Tennessee Driver’s Licenses Revoked Due to Unpaid Fines, Fees Can Now Be Reinstated

A federal judge ruled in October that the State of Tennessee can no longer revoke driver’s licenses due to non-payment of traffic fines. This builds on a ruling from July 2017 that ordered the state to stop suspending driver’s licenses due to unpaid court costs. Both orders also call for the reinstatement of driver’s licenses that have been revoked because of unpaid traffic fines and court costs. Neither automatically reinstate revoked licenses, instead, people must apply for it.

The injunctions are in response to class action lawsuits filed by Just City of Memphis, the law firm Baker Donelson Bearman Caldwell & Berkowitz, Civil Rights Corp and the National Center for Law and Economic Justice. The State of Tennessee is currently appealing the July order on court costs, but is still complying with the preliminary injunction to stop revocation and to reinstate licenses revoked because of unpaid court debt. Additionally, the Shelby County District Attorney’s Office announced in October that it has stopped prosecuting cases involving drivers whose licenses are revoked for owing fines.

 

GET YOUR LICENSE REINSTATED

There are several ways to determine if you are eligible*

  • Call 866-903-7357. This number is for a state reinstatement center. It’s their job to help you determine if you’re eligible to have your driver’s license reinstated, and if you are, help you get it back. Someone should answer calls to that number Monday through Friday between 7:30 a.m. and 4:30 p.m. CST. The number will be busy, so keep calling if you can’t get through to someone immediately.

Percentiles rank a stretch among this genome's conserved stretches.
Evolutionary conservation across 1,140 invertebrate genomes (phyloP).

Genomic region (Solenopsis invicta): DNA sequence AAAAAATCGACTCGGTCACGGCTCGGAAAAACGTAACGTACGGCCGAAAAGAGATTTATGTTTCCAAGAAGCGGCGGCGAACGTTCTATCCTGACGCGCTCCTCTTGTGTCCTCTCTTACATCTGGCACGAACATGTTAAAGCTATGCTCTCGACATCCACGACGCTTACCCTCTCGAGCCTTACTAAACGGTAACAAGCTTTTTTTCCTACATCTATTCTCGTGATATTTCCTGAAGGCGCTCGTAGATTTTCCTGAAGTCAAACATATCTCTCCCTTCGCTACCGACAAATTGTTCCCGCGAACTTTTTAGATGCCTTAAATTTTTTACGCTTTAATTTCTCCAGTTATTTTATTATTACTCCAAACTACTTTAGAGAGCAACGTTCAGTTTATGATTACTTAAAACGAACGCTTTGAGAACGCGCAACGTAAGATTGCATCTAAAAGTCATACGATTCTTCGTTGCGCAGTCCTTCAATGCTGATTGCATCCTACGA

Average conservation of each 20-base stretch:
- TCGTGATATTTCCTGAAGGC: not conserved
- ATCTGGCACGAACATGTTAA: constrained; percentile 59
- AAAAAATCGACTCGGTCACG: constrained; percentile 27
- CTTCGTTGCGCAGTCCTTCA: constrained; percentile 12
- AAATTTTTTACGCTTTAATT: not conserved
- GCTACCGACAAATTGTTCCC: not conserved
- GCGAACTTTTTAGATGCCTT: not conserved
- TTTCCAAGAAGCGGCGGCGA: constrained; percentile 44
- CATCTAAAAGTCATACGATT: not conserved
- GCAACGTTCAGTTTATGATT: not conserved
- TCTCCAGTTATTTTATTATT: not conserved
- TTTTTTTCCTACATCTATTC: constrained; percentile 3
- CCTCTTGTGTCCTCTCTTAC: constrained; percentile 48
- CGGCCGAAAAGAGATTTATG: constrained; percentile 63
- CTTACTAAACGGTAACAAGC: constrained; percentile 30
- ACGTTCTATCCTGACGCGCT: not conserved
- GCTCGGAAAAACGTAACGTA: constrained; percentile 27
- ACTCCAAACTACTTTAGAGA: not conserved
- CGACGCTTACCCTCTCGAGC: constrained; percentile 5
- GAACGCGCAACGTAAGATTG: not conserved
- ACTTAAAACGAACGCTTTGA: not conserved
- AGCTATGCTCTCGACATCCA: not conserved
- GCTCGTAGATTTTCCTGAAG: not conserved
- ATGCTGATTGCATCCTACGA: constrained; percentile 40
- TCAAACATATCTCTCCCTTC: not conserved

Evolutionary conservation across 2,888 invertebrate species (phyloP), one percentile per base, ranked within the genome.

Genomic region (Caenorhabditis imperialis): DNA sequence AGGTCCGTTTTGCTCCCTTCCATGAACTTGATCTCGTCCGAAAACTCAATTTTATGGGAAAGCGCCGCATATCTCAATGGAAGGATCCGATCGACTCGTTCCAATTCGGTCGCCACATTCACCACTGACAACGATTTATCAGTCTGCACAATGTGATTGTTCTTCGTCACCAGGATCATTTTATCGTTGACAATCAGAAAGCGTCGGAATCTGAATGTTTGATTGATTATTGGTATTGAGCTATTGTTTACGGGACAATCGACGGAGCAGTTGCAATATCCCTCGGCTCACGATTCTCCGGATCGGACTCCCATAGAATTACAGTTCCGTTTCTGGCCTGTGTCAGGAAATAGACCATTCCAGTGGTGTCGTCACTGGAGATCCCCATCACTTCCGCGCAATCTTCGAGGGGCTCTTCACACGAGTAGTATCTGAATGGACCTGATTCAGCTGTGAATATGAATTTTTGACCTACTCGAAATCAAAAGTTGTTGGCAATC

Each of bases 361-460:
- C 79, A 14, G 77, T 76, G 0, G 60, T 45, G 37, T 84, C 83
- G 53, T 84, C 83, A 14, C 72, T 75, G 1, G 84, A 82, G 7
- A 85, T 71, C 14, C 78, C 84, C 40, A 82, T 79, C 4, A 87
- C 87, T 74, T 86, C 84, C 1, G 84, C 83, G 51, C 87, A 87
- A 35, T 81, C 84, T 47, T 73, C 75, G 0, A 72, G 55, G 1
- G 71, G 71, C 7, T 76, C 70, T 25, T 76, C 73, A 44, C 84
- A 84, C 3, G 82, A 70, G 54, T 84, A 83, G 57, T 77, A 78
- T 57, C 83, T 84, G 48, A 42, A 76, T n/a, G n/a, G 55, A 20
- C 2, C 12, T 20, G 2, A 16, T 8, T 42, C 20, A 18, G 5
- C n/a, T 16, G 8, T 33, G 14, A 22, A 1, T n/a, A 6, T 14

• Visit this website: dl.safety.tn.gov. You’ll need to fill out a short form, so have your Social Security number and driver’s license number (if you know it) handy. The website will help you determine if you’re eligible for reinstatement.
  • Go to an in-person reinstatement center. A full list is available online at the Tennessee Department of Safety and Homeland Security’s website.

*Information provided by The Tennessean

 

LEARN MORE

Tennessee can’t revoke driver licenses of people who can’t pay traffic fines, judge says via The Tennessean

Shelby County DA’s office stops prosecuting many cases of driving with a revoked license via The Commercial Appeal

Judge: Tennessee can’t revoke driver’s licenses from people who can’t pay court costs via The Tennessean

Being Poor Can Mean Losing a Driver’s License. Not Anymore in Tennessee via The New York Times

 

 

 

Shelby County Public Defender Stephen Bush Announces Retirement

After 27-years of working to protect the rights of those facing incarceration and unable to pay for counsel, Shelby County Public Defender Stephen Bush is announcing his retirement.

“It has been the honor of my professional life to serve. Nothing is more fundamental to our democracy than the Constitutional promise of impartial and fair justice for every American.  That’s why I am proud to have been part of the Public Defender’s Office and prouder still to work with the dedicated men and women known nationally for their high-quality and zealous legal representation for people who lack the means to afford a lawyer.”

Bush was appointed Chief Public Defender in 2010 by Shelby County Mayor Mark H. Luttrell at the start of his administration. Before that, Bush served for 19 years in the office as an assistant public defender.